Spawning with these fish in their natural habitat is very sporadic and unlike most fish species they do not seem to have spawning seasons when the food is plentiful or the water conditions are right. This proves to be beneficial to any potential breeder as supplying the fish with their needs for spawning is made a lot simpler.
Use a shallow tank fitted with an air driven sponge filter and add Java Moss or a spawning mop, substrate is optional and for tank hygiene it is easier with a bare bottomed tank. Set the temperature to approx 24°C (75.20°F) and introduce the parent fish. The parents do not need a lot of conditioning to get them prepared for spawning but a few extra meals of live or frozen foods certainly helps. The males will start to dance around the females and display to her, the males colouration may darken slightly but not in all cases. Eventually the male will start to drive the female into the spawning mop or moss trying to persuade her to lay her eggs. Once she starts to deposit the eggs, the male will dart into the spawning site to fertilise them. Only a few eggs are laid each time and this process is repeated over a number of hours.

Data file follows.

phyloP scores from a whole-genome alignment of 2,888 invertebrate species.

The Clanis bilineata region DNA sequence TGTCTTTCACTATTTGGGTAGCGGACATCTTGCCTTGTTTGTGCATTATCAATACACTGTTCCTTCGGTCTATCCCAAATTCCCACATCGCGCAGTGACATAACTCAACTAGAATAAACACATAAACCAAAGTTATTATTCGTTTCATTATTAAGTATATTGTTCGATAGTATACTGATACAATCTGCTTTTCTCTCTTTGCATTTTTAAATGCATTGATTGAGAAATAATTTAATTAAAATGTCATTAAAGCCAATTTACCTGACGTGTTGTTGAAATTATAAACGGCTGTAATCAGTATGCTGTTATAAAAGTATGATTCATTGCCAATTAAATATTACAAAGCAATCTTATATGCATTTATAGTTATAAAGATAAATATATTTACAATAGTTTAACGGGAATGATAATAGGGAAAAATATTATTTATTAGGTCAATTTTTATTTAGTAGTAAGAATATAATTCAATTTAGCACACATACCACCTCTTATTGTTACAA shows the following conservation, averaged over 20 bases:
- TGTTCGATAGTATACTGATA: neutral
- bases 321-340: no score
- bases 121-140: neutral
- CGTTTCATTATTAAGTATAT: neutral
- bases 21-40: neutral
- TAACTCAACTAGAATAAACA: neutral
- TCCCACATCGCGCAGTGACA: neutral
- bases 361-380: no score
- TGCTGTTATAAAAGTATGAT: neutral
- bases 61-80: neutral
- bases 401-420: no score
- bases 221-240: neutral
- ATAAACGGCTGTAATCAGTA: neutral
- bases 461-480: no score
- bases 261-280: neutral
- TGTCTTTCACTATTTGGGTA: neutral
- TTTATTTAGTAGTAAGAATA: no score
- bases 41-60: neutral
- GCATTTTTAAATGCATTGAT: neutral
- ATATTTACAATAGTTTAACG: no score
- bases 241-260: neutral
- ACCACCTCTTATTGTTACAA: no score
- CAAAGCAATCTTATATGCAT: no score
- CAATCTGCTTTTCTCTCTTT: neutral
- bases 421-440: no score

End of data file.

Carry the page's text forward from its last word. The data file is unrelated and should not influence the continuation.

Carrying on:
The eggs will be very tiny and should hatch after 24 hours. It is often the case that the breeder does not realise eggs have actually been laid until the fry can be seen attached to the tank glass or in the moss, they have the appearance of slivers of glass themselves. It is best to syphon out the fry into a separate tank as the parents will try to eat them, keep checking the tank until you are sure that there are no more fry to be found.
Initial growth of the fry is very slow but this should speed up after a few weeks. It is best to feed them Infusoria initially due to their small size, as they grow the diet can be changed to newly hatched brine shrimp. They will need feeding 3-4 times per day but only add small amounts of food so that the water does not get polluted.